It's been a long road to No. 1
A decade ago, India were annihilated 3-0 by an Australian side on the cusp of world domination. Even for a nation that had been bowled out for 42 in a Test and been heavily beaten on other occasions, it was a nadir that said much about the state of their Test game. Prior to that tour, the board secretary's private thoughts had been leaked, and his prediction of a 3-0 defeat turned out to be uncannily accurate. A few months later, Hansie Cronje's South Africans became the first touring side to win in India since the days when permed hair was fashionable. From that Mariana-Trench low to this No.1 high, it's been a long 10-year road.
It was interesting to listen to MS Dhoni speak of short-term goals afterwards. Like many of the seniors in his team, he doesn't lose sleep over the rankings. He's probably aware that Sri Lanka too could have assumed the mantle with a series win, despite never have won so much as a Test in India, South Africa or Australia. India themselves have series-win boxes left to tick in Australia and South Africa, but for the moment, this achievement will be cause for celebration. After all, it's not as though India or Sri Lanka devised the ranking system, which affects every team in the same way.
Though they may not voice it publically, there's little doubt that these moments at the summit, no matter how short they prove to be - South Africa can take over with a 2-0 success against England - mean a lot to the seniors who were part of that drubbing in Australia 10 years ago. Soon after Zaheer Khan's fine morning spell sealed a second successive innings victory and confirmed India's ascension to No.1, Rahul Dravid said: "Rankings are not something I concern myself with overly, but I believe it's a good reflection of the kind of cricket we've played over the past few years."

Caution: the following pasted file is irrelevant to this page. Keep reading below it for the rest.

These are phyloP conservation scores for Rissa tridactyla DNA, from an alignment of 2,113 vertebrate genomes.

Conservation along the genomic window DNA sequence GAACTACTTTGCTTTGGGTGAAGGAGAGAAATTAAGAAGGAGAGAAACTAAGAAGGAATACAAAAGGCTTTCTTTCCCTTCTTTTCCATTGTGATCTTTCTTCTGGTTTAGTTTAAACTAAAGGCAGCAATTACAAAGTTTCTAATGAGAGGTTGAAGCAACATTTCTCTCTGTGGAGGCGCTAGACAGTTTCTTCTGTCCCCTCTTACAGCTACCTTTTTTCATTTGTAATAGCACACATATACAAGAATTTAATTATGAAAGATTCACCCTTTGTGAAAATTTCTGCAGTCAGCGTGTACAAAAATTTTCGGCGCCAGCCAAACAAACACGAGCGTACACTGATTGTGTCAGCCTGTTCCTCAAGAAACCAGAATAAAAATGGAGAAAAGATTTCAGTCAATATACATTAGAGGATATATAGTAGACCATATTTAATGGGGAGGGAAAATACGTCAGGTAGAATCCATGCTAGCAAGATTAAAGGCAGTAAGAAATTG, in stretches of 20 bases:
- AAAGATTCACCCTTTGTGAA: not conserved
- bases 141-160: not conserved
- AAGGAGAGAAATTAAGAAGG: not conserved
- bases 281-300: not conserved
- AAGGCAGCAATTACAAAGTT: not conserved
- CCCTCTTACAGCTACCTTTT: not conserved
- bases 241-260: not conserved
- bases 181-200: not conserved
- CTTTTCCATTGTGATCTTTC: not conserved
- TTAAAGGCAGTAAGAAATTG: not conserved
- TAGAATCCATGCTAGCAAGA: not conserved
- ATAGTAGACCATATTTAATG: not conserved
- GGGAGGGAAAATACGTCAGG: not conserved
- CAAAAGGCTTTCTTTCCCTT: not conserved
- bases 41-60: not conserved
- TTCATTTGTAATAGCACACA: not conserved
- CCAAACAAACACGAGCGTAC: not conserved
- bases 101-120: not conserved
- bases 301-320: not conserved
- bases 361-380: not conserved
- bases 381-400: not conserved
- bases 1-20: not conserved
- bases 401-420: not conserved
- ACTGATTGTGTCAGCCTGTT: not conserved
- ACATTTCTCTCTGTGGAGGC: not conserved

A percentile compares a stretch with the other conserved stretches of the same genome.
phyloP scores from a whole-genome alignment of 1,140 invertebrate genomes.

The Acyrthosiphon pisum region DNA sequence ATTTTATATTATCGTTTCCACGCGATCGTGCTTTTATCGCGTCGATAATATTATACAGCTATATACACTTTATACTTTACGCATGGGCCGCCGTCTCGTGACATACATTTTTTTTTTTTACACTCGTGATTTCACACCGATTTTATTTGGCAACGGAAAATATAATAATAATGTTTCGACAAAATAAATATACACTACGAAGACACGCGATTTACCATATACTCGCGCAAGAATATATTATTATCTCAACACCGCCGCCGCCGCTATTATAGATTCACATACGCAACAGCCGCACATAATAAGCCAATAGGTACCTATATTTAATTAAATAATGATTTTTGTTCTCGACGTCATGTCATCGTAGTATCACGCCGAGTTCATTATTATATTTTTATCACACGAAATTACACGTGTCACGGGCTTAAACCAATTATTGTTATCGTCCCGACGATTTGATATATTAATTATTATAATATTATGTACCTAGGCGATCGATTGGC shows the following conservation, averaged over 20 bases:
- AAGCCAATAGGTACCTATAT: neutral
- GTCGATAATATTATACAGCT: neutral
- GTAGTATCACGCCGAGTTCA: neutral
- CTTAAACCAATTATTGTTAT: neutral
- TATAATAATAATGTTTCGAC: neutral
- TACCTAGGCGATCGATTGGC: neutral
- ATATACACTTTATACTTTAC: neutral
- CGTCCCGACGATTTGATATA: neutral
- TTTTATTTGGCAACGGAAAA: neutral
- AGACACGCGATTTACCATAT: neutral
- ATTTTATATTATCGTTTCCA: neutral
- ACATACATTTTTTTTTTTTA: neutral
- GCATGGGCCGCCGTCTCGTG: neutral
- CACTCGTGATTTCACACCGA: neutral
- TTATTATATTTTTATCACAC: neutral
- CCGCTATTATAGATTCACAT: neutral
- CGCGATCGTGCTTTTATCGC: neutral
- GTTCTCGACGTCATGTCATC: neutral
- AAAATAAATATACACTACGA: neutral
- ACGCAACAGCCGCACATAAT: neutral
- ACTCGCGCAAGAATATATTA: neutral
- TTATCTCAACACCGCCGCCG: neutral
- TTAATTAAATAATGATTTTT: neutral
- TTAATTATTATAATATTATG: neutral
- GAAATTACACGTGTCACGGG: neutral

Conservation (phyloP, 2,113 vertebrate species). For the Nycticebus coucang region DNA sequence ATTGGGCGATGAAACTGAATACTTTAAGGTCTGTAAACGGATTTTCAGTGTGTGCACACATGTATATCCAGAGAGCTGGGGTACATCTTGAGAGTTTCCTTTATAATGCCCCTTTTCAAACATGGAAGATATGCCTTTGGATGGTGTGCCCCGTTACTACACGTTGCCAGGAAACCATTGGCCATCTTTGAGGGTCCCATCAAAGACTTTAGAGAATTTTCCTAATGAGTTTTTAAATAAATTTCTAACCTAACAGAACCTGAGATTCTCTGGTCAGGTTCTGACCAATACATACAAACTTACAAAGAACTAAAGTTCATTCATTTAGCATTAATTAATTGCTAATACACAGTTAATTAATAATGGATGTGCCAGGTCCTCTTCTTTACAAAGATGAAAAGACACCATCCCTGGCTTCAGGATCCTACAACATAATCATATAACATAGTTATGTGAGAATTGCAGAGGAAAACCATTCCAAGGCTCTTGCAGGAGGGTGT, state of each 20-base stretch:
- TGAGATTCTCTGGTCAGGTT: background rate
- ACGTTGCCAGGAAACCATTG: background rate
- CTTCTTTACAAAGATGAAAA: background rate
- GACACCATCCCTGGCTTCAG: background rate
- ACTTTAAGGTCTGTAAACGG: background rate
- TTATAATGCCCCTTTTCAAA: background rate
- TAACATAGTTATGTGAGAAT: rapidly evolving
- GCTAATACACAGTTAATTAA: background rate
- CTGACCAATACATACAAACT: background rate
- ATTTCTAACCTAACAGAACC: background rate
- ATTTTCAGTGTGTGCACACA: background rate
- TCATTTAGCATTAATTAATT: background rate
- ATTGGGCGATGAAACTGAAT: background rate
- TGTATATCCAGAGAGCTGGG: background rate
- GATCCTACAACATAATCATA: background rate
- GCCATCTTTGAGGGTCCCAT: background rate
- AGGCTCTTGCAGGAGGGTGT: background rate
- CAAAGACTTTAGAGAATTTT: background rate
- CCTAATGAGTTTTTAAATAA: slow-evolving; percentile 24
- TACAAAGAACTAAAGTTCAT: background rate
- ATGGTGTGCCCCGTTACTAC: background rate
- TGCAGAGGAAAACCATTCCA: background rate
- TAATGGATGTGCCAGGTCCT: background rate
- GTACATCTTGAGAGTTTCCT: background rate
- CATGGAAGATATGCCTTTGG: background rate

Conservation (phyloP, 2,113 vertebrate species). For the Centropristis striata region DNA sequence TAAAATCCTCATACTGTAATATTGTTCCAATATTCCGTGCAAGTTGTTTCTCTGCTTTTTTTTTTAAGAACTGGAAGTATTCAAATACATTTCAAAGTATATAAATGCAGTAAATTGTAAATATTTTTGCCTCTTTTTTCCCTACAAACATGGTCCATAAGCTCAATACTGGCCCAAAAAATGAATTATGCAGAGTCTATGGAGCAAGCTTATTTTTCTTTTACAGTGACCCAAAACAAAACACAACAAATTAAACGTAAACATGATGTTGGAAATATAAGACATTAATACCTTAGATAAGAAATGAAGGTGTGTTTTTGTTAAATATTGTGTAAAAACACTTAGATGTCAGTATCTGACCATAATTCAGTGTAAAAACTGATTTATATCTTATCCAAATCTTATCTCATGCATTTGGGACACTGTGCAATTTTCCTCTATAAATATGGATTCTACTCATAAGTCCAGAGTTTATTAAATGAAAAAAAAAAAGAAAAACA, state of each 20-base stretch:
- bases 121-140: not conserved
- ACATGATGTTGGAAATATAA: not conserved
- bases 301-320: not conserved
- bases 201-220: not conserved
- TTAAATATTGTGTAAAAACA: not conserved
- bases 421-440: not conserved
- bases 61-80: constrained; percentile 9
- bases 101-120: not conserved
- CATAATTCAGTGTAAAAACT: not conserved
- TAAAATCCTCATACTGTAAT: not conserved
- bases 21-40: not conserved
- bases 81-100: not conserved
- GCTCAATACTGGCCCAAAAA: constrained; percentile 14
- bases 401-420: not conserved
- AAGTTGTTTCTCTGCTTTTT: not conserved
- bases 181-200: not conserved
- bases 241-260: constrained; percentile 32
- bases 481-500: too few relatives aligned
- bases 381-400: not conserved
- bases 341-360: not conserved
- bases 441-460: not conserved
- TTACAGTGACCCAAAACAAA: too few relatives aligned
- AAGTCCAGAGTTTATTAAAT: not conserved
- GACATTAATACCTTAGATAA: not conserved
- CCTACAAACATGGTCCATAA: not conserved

If that ill-fated tour of Australia in 1999-2000 taught many players harsh lessons about the game and the rub of the green, then it was the next visit there that really laid the platform for what India have gone on to achieve since. Having overcome improbable odds to thwart Steve Waugh's quest for Indian glory a couple of years earlier, India went into the series without being overawed or intimidated. With a little more luck on the final day at the SCG, they could even have won.
They followed that with a first-ever triumph in Pakistan and their first series victories in the West Indies (2006) and New Zealand (2009) in more than a generation. Zaheer Khan's sensational bowling and a solid batting display ensured victory in England in 2007, jellybeans and all, and over the past 15 months there have been comfortable home successes against Australia and Sri Lanka, and a epic last-day heist against England.
In the new millennium, India have won 40 and lost 27 of their 103 Tests. In the past five years, the win-loss record is 22-10. It goes without saying that it's been the most successful epoch in India's cricket history, one that has been shaped by a golden generation and some nearly forgotten fringe players. When asked of the contribution of the seniors, Dhoni pointedly spoke of how "everyone who has played over the past four of five years has played a part".